Turn the High Park cherry blossoms cam over to artists

NOW readers sound off on Doug Ford's pandemic police state, Joss Whedon's The Nevers and Toronto's BloomCam in this week's mail


Police have earned our trust?

Re: Toronto Police say they won’t use new powers to stop people

I am looking forward to seeing evidence that communities will be able to trust that the police will not abuse or misuse their position of power, and [officers] will be able to speak out when they are being ordered to do so by those in authority and rank above them or by their colleagues.

Marsha, NOWTORONTO.COM

Doug Ford has his head in the sand

Re: Ontario modeling predicts 30,000 daily cases by May

Ford has failed to deal with the fact that there is a vaccine delay – because Canada does not produce any – and take appropriate actions to deal with the spread of the virus in the interim. Instead, he has his head in the sand. But, more disgustingly, it appears to be a conscious decision to ignore what he needs to do, which is not create a police state but get all people, such as workers who must interact with others daily, vaccinated.

Joe Andely, NOWTORONTO.COM

On artists and ideals

Re: HBO’s The Nevers struggles with the legacy of creator Joss Whedon

I can only imagine the shock Norman Wilner experienced upon realizing that Joss Whedon “failed utterly to live up to the ideals of his work” in The Nevers. I remember when I first learned that artists whose work I admired might have feet of clay and morals of shit: I was 13. Did I thereafter, as Wilner seems to feel I should, “enjoy [their art] in the moment, only to be angry all over again” after it was over? Oddly no. I matured. I realized that humans are fallible and many – if not all – fail to live up to the ideals they, and others, may hold for themselves. Since, as he correctly notes, Whedon, “has not responded to the allegations” may I respectfully suggest that Wilner un-clutch his pearls, grow the fuck up, and concern himself with reviewing art, not gasping over gossip.

John D. Huston, NOWTORONTO.COM

Let artists have a go at the High Park BloomCam

Re: Toronto to fence off High Park cherry blossoms

Let’s hope Tkaronto’s 2021 BloomCam livestream is more sophisticated than last year’s – more like this. Digital artistry has bloomed and blossomed in remarkable ways this past year. Put the bloom cam in the hands of artists so that all may enjoy a real and meaningful virtual experience of this glorious phenomenon

Julia Sasso, NOWTORONTO.COM

Corporate interests permeate India and North America

Re: Mo Dhaliwal on India’s “psychological warfare” in response to #AskIndiaWhy

It sounds like India’s governance may be increasingly turning into a South Asian version of the Western virtual corpocratic rule – big business and power interests come before individual and even national/mass-populace best interests. Generally, both American and Canadian governances commonly maintain thinly veiled yet firm ties to large corporations; it’s as though elected heads are meant to represent big money interests over those of the working citizenry and poor. (I believe it is basically why those powerful money interests generally resist proportional representation electoral systems of governance, which tends to dilute corporate lobbyist influence on consecutive governments.) Accordingly, major political decisions will normally foremost reflect what is in big business’ best interests. And don’t expect to hear this fact readily reported by the mainstream news media, which is concentrated corporate owned.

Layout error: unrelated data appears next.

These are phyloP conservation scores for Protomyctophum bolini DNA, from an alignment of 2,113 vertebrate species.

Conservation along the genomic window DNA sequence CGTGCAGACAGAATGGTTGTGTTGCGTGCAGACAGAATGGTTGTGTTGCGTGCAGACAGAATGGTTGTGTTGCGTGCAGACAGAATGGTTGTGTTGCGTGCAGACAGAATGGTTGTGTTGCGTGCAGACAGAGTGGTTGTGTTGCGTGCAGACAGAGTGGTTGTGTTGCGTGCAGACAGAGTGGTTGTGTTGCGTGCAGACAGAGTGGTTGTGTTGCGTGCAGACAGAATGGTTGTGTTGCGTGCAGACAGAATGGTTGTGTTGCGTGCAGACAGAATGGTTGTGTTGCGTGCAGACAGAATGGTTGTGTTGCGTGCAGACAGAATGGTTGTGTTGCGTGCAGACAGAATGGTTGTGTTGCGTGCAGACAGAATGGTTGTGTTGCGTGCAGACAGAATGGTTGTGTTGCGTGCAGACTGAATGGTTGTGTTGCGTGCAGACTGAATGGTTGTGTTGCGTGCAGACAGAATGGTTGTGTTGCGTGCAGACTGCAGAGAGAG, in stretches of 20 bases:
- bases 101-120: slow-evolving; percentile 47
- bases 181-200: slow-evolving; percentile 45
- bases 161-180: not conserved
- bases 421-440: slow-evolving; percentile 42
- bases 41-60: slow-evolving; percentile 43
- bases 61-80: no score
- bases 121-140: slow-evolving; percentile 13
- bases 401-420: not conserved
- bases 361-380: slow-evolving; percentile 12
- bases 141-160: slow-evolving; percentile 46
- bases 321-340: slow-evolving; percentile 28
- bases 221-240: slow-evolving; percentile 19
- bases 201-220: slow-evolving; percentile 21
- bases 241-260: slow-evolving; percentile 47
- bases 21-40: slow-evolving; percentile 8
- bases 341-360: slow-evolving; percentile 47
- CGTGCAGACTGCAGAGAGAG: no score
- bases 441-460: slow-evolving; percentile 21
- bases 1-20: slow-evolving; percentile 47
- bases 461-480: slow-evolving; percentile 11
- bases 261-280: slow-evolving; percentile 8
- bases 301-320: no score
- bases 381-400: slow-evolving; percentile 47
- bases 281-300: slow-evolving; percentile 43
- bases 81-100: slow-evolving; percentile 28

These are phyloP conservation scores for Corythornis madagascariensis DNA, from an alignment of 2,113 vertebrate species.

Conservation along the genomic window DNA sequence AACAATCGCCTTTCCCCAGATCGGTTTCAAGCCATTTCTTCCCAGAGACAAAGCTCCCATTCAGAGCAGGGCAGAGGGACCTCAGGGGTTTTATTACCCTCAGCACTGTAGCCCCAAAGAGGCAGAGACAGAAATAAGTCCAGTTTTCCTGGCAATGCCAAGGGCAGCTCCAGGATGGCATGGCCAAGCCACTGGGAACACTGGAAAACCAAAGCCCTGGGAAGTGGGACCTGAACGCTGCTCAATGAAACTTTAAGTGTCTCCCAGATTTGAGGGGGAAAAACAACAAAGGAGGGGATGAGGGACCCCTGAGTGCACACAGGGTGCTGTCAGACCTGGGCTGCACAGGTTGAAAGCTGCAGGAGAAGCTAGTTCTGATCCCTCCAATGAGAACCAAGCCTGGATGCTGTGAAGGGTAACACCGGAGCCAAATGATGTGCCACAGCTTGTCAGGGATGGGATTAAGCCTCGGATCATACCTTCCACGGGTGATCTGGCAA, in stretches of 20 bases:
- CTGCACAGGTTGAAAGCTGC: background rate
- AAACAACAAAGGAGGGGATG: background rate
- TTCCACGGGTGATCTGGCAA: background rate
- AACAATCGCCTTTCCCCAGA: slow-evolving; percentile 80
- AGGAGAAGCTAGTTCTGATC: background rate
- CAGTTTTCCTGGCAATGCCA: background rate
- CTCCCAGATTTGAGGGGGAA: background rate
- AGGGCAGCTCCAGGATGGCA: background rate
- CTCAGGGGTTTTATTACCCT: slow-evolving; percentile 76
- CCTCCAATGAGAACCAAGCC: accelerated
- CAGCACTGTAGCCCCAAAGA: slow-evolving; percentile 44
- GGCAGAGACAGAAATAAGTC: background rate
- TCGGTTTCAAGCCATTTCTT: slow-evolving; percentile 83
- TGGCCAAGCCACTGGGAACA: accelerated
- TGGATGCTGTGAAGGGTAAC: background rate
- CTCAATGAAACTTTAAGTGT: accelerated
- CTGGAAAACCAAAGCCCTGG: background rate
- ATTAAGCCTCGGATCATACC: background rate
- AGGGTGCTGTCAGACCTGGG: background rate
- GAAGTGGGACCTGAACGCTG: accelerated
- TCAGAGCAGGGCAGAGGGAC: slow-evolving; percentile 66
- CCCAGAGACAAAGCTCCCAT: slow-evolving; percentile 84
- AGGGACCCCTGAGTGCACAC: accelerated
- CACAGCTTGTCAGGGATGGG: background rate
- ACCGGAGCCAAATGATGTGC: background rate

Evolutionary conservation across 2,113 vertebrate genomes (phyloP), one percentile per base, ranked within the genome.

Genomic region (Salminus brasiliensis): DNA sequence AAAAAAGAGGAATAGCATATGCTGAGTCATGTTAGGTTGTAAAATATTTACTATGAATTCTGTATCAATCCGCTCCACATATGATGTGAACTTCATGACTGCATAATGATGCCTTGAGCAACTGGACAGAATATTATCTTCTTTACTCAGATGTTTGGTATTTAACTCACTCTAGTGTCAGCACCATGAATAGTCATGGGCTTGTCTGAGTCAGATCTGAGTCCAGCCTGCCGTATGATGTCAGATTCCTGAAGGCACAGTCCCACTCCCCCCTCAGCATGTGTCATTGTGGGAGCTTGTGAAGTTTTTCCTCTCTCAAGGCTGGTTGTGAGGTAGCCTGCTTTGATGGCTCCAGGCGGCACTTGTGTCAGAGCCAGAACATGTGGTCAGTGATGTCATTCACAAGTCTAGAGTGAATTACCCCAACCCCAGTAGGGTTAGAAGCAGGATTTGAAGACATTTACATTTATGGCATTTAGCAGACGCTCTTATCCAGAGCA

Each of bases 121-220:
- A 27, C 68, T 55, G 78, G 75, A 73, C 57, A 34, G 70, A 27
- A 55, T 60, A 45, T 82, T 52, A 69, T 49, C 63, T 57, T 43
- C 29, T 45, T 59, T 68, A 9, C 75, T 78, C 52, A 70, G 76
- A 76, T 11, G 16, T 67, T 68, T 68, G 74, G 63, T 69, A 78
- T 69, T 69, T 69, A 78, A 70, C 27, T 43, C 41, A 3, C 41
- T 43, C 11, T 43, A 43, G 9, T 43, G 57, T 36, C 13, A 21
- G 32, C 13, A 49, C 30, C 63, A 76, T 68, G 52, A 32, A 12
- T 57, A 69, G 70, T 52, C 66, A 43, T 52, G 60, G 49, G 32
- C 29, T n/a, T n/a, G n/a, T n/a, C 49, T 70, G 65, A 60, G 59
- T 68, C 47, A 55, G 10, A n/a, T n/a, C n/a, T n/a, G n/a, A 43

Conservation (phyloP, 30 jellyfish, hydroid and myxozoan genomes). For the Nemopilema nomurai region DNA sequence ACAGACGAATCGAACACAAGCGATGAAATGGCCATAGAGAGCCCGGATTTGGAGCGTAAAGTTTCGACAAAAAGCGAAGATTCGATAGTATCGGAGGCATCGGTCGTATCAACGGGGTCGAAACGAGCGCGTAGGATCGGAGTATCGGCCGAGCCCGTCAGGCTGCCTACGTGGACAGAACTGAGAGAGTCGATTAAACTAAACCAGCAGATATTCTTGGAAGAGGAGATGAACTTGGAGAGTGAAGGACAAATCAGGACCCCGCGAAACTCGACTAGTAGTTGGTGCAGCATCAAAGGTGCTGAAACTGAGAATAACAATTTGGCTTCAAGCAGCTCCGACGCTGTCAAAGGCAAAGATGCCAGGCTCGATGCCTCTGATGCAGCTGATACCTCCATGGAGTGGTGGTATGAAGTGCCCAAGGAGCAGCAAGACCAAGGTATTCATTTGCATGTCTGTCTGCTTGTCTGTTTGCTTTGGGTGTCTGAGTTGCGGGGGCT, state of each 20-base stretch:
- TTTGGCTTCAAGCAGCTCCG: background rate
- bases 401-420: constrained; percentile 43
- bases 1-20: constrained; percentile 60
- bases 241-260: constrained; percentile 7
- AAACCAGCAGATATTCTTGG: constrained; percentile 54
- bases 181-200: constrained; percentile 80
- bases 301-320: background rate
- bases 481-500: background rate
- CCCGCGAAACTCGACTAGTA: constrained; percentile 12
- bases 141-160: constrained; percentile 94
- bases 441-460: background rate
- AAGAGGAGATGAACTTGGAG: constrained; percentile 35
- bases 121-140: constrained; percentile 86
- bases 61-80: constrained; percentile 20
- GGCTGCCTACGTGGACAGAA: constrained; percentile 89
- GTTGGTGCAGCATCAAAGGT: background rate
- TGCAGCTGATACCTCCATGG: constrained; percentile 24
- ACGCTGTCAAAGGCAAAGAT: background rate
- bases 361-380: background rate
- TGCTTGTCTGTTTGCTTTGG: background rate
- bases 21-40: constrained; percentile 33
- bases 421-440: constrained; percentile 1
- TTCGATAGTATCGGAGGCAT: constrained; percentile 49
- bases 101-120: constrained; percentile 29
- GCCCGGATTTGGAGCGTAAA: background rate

Frank Steele Jr., NOWTORONTO.COM

NOW welcomes reader mail. You can email to letters [at] nowtoronto [dot] com. Letters may be edited for length.

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Comments (3)

  • Frank Sterle Jr. April 21, 2021 02:55 PM

    My name following my letter (“Corporate interests permeate India and North America”) has been misspelled. The correct spelling is Frank Sterle Jr.

  • Frank Sterle Jr. April 21, 2021 02:57 PM

    With all due respect to the law-enforcement majority who don’t abuse their position of power, I’ve been concerned about cases of law-enforcers behaving gratuitously aggressive with some civilians.

    The worst cases, however, seem to involve bullying law-enforcement in more extreme forms: e.g., law-enforcement units such as the intense and often-overkill emergency response teams. The most extreme of such law-enforcers storm into crime suspects’ homes, screaming, with fully-automatic machineguns or handguns drawn, at the homes’ occupants (to “face down!”), all of whom, including infants, can be permanently traumatized from the experience. And on some occasions, these ‘law-enforcers’ force their way into the wrong home, altogether. That’s potentially when open-fire can and does occur, followed by wrongful deaths to be ‘impartially investigated.’

    I’m led to believe that some of these (mostly male) people get into such fields of employment for the sheer power-trip of it all.

  • Phil Sutherland April 21, 2021 05:12 PM

    Last year the Toronto Bloom cam was handled by Artists (I am one of the two artists hired to do the Bloomcam in 2020 – Reanna Niceforo was the other) I am a Metis artist from the City working as a photographer and visual artist. Due to the fluid nature of the pandemic last year we had to work under extremely tight timelines to have a 24hr stream set up wirelessly in days working with youtube on the stream. This year Parks dept is handling the project and they chose to hire Earthcam an American corporation doing tourist cams around the world instead of directly supporting local artists like the Mayor did last year.

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